Why It’s Time to Stop Selling Reach and Focus on Location
NEW YORK, NY — Consumers today have far too many content choices available to continue supporting reach and frequency as the primary metrics to buy media, according to Martin Cass, CEO of Assembly and MDC Partners. Reach is now a commodity, and selling media based on the presence of a target audience is not enough. He suggests that sales professionals forget about reach and instead focus on creating compelling ideas that support brand objectives.
“Reach and frequency are yesterday’s game,” says Cass. “To stand out today [DPB Networks] need to think differently, and that means you’ve got to understand what a brand does and how you fit into the equation.”
Mr. Cass was interviewed by Joe Mandese, Editor-in-Chief of MediaPost at the Digital Place Based Advertising Association’s (DPAA) 2014 Video Everywhere Summit, held in New York on November 4. The DPAA’s annual summit brings together advertising agency media professionals, brands, and digital place-based network stakeholders.
Mr. Cass’s remarks come at an interesting time for DPB media sellers. It’s as if the goal posts are once again shifting further out just as the medium is gaining traction. In fact, digital place-based advertising networks reach more than 48% of the US adult population each month, according to GfK MRI. And according to the DPAA, DPB advertising networks deliver more ad impressions to 18- to 49-year-olds on a monthly basis compared to the top 25 network primetime shows and the top 20 basic cable networks.
One might think that media planners would be lining up to get on board the DPB media train, but reach is no longer enough in a connected world full of media choices with comparable reach metrics. For example, YouTube reaches more adults between the ages of 18 and 34 in the United States than any cable network.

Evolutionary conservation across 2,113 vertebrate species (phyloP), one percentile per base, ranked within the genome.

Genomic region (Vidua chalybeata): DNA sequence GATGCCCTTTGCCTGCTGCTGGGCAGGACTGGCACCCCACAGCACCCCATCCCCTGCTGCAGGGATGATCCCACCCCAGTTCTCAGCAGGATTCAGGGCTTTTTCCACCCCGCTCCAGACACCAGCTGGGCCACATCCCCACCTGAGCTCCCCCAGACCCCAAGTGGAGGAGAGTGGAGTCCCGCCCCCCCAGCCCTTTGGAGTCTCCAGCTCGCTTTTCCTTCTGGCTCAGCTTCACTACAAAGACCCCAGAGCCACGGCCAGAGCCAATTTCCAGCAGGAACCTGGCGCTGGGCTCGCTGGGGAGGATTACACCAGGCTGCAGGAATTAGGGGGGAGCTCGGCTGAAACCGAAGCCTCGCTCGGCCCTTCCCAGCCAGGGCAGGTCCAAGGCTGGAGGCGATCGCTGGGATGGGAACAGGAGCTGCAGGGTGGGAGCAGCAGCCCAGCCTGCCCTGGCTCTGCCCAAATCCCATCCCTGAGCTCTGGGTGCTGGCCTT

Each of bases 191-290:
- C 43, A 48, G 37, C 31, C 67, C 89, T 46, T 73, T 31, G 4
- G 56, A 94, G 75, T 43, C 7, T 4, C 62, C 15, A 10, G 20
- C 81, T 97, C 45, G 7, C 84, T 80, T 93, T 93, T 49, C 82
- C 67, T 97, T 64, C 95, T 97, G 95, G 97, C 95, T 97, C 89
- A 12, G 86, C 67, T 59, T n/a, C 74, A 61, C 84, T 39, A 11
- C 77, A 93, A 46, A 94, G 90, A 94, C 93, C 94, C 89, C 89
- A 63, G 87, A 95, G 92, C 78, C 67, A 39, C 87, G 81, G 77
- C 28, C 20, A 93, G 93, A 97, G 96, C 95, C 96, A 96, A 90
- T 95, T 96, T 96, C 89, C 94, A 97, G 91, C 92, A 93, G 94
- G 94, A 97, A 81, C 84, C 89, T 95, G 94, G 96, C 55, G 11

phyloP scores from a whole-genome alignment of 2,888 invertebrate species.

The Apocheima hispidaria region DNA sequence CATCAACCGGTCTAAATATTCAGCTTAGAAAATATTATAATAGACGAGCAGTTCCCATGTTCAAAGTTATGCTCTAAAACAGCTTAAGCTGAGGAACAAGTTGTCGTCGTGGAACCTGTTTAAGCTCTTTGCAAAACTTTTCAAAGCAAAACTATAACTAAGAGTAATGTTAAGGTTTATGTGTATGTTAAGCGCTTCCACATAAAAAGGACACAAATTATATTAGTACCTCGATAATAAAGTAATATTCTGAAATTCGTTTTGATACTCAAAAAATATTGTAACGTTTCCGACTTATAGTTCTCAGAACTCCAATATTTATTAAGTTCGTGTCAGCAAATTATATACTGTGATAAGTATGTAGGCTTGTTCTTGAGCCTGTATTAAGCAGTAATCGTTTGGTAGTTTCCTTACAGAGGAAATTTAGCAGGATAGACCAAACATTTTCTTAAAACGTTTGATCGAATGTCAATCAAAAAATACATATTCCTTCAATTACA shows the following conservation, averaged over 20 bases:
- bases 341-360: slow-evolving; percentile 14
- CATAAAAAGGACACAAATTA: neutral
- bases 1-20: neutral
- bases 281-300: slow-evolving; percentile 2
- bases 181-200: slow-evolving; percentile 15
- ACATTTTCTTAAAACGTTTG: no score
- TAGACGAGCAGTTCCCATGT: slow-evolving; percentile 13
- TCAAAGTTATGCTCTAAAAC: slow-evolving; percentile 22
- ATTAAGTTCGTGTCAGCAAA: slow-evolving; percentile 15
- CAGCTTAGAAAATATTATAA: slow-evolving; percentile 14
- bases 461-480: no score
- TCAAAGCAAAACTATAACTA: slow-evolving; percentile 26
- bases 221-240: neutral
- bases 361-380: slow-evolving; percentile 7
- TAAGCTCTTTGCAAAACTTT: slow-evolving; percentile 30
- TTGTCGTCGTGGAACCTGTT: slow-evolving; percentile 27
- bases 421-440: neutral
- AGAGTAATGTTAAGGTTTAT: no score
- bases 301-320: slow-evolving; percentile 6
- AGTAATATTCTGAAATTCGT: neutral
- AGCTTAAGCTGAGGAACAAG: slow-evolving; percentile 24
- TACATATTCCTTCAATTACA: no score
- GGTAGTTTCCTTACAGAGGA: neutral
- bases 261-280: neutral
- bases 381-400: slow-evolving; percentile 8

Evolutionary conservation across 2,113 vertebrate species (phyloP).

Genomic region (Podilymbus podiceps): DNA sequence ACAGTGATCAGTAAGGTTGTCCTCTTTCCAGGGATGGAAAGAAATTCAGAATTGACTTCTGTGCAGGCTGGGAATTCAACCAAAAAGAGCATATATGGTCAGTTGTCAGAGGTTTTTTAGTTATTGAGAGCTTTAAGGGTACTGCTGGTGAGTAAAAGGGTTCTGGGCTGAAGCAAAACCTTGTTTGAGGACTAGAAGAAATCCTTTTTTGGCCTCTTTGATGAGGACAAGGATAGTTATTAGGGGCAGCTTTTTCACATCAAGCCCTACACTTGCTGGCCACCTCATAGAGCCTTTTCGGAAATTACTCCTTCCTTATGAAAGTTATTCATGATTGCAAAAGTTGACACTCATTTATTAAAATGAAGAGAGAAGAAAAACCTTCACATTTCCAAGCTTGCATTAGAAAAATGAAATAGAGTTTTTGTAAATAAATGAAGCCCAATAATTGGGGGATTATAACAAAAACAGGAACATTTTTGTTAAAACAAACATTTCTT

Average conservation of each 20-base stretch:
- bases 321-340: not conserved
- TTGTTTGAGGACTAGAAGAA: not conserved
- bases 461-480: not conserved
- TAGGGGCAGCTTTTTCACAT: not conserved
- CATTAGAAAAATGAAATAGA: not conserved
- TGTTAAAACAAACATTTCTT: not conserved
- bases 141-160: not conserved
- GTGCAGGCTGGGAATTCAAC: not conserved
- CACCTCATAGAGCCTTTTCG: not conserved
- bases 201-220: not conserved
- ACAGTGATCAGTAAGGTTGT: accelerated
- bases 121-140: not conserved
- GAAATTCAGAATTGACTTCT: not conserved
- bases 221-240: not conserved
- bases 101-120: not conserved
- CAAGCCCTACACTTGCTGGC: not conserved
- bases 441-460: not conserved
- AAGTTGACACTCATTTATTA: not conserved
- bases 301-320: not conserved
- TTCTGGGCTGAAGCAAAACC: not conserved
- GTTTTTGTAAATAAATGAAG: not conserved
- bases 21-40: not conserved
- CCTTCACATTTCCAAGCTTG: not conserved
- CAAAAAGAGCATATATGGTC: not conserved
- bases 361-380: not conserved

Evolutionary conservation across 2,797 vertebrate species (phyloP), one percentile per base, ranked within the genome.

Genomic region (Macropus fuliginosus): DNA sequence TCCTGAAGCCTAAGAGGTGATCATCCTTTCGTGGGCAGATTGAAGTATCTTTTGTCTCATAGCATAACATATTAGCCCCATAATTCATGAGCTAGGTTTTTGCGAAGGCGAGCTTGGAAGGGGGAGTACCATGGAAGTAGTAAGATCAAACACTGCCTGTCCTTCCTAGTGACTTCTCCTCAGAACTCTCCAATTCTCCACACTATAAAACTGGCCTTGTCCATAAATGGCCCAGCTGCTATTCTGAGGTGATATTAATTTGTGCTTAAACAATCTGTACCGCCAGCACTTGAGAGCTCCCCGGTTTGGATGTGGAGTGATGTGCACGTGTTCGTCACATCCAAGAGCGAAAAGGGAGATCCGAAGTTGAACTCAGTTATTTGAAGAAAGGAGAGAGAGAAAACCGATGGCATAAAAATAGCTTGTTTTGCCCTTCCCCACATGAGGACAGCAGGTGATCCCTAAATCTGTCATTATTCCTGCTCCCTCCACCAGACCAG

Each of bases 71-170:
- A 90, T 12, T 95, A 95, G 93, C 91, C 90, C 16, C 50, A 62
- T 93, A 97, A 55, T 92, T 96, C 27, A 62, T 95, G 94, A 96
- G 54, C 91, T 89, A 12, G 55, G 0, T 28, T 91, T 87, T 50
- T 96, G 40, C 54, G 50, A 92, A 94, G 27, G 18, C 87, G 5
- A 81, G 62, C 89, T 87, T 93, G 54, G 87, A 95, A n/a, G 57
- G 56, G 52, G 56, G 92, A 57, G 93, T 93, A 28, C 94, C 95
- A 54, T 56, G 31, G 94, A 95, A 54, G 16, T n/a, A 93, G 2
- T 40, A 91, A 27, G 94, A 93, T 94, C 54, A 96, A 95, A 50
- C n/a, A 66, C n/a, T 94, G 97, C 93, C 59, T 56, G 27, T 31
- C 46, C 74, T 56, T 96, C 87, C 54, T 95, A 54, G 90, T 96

Reach is not the only consideration for media planners; consumer behavior varies greatly based on the target audience and platform. According to Pew Research, Millennials look at their smartphones as often as 150 times per day texting, emailing, playing video games, and interacting on social media sites. In contrast, a Baby Boomer might look at her mobile device less often, but spends more time each time she picks it up.
So how do we place a value against behavior in a space where the consumption of content is so different? It gets back to Mr. Cass’s original argument—reach and frequency are no longer enough to capture the attention of media planners. The best campaigns start with an idea and build a plan around it.
Are Good Ideas Really Enough?
Agencies are still rooted in the ideas business, but according to Cass, the world has gotten way too complicated for agencies to deal with the sheer volume of media channels that exist today. Facebook, Tumblr, Vine, and Instagram have morphed into media streams, enabling consumers to snack on content alongside cable and traditional broadcast media. In addition, it’s become extraordinarily difficult for brands and their agencies to create content that resonates with consumers. Campaign concepts wear out quicker than ever before, and it’s expensive for brands to keep up with the rapid rate of churn. In essence, ideas have also become a commodity.
“If you produce really brilliant creative work, it’s dead within two weeks,” says Cass. “The thought that we can place advertising that wears out so quickly and hope that’s going to support our business over time—first, it’s just getting too expensive, and second, people are ignoring you.”
The flip side of marketing churn also provides opportunities for fast-growing platforms, such as digital place-based media. DPB media’s high dwell time and interactivity through location-based mobile platforms opens the door to sell against other media channels. One of the most important selling points for digital place-based advertising networks comes down to the environment: the stronger the location is, the more likely a specific ad impression has value to an advertiser. Location, combined with a great idea, will grab the attention of media planners every time.
Photo courtesy: DPAA
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